Promoting Partnerships for Student Success: Lessons from the SSPIRE Initiative

California’s 110 community colleges are an essential part of the state’s higher education and workforce development structure, serving over 2.6 million students annually. But a growing number of students face major obstacles to success, including inadequate preparation for college-level courses, and many end up dropping out. New scholarship suggests that student support services, such as academic and personal advising, counseling, tutoring, and financial aid, are critically important for promoting better academic outcomes for students. The challenge is to integrate these support services with academic instruction. Unfortunately, the very way most community colleges are organized — with student services housed in one division and academic functions in another, each functioning in parallel but with little coordination — creates obstacles to successful integration. These obstacles are often exacerbated by competition between the divisions for limited budget resources.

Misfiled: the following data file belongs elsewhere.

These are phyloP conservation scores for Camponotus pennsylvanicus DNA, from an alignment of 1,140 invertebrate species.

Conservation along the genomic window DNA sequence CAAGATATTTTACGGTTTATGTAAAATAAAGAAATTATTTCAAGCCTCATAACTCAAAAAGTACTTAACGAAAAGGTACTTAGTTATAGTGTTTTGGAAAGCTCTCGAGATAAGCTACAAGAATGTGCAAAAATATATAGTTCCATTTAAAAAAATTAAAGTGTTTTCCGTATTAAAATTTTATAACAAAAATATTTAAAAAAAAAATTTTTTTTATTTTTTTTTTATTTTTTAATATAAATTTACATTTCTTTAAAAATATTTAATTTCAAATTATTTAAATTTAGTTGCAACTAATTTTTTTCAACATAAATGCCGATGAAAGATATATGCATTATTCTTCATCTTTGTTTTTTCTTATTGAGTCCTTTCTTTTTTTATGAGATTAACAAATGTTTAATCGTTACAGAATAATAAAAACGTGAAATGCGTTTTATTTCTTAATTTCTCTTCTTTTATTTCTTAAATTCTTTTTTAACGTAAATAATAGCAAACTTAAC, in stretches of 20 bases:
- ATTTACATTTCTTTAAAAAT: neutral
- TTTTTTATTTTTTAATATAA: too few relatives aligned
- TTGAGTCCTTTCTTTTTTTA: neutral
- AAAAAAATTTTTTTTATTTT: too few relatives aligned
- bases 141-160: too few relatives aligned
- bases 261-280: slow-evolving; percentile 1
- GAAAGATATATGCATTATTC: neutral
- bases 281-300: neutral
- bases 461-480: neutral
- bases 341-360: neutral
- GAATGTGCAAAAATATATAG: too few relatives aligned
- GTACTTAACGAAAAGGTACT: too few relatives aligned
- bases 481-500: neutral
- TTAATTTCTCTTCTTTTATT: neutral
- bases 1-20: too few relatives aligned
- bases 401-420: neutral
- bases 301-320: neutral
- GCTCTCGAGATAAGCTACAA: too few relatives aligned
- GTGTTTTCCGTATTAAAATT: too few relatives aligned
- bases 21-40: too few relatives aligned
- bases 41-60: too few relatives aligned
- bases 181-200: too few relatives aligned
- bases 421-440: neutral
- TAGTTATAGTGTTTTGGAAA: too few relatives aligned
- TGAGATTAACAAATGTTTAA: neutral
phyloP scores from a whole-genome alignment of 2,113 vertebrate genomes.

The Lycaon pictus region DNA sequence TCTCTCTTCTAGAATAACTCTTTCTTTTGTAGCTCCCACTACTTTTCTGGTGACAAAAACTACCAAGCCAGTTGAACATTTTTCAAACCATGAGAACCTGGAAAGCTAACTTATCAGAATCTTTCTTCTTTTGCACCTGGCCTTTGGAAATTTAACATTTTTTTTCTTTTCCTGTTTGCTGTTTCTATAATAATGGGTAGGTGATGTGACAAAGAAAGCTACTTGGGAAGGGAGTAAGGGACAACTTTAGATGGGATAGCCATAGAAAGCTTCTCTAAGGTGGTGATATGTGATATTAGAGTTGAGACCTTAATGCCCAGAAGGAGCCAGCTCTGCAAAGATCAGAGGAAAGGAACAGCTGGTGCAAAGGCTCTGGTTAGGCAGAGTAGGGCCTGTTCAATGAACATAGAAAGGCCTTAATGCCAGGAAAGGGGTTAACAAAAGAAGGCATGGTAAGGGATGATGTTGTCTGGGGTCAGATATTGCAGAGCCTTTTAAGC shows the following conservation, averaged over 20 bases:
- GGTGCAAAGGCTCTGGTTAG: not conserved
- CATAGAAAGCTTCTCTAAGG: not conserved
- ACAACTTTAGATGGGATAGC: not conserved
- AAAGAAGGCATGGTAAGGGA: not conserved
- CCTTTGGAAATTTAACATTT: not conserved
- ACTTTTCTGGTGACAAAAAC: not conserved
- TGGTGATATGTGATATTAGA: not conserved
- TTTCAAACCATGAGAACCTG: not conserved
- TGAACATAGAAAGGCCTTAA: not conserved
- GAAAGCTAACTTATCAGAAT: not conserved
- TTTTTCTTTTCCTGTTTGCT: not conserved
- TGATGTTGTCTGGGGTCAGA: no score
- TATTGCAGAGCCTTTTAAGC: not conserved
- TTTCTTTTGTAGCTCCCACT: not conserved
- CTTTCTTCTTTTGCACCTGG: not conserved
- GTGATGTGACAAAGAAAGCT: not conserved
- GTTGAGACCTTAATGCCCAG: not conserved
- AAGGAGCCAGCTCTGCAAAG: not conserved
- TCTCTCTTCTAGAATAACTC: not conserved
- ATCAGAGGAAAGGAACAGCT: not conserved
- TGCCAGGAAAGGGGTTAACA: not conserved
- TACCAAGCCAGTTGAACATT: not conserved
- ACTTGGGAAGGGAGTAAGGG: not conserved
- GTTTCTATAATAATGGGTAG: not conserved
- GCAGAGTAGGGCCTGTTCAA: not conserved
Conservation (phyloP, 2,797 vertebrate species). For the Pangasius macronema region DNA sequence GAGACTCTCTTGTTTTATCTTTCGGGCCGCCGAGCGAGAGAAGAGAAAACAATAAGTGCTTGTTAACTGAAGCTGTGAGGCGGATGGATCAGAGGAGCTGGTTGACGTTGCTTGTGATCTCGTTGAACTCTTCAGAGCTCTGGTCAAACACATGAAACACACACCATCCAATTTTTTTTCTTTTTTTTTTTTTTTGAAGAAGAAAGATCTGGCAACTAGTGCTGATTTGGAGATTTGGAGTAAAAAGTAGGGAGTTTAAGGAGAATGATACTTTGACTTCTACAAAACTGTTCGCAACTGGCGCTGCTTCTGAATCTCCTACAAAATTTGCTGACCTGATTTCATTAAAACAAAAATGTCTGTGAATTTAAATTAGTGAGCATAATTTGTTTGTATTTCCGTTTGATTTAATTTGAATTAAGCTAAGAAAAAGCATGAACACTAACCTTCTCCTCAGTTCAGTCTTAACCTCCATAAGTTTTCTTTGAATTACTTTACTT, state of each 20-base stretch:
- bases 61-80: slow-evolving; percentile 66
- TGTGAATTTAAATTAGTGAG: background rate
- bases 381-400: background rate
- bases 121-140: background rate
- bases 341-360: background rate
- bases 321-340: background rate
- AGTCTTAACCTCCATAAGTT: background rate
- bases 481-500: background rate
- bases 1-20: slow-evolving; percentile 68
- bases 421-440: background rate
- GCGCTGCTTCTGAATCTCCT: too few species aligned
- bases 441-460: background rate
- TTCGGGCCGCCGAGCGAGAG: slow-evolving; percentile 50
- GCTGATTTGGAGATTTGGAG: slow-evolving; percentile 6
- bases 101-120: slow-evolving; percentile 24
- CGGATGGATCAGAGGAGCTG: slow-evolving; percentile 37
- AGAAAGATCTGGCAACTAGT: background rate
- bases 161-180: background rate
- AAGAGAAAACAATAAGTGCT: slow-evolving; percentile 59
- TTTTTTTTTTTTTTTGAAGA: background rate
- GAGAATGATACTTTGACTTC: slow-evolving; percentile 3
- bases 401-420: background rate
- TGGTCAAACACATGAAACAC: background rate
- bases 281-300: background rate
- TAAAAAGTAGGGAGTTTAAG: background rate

To help overcome this divide, the Student Support Partnership Integrating Resources and Education (SSPIRE) initiative was funded by the James Irvine Foundation and coordinated by MDRC. SSPIRE aimed to increase the success of young, low-income, and academically underprepared California community college students by helping community colleges strengthen their support services and better integrate these services with academic instruction. Nine California community colleges were selected to participate in SSPIRE, and each received as much as $250,000 in total from 2006 through early 2009.

This report describes how the SSPIRE colleges implemented four basic approaches to integrating student services with instruction: learning communities, a “drop-in” study center, a summer math program, and case management programs.The report also presents some of the colleges’ own data, which suggest that SSPIRE services may have led to modest improvements in students’ course pass rates and persistence in college. Finally, this report offers cross-cutting lessons drawn from MDRC’s research on the initiative. These lessons present practitioners and policymakers across the state and nation with examples from well-implemented programs that integrated student services with academic instruction.

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MDRC- SSPIRE Evaluation.pdf868.63 KB

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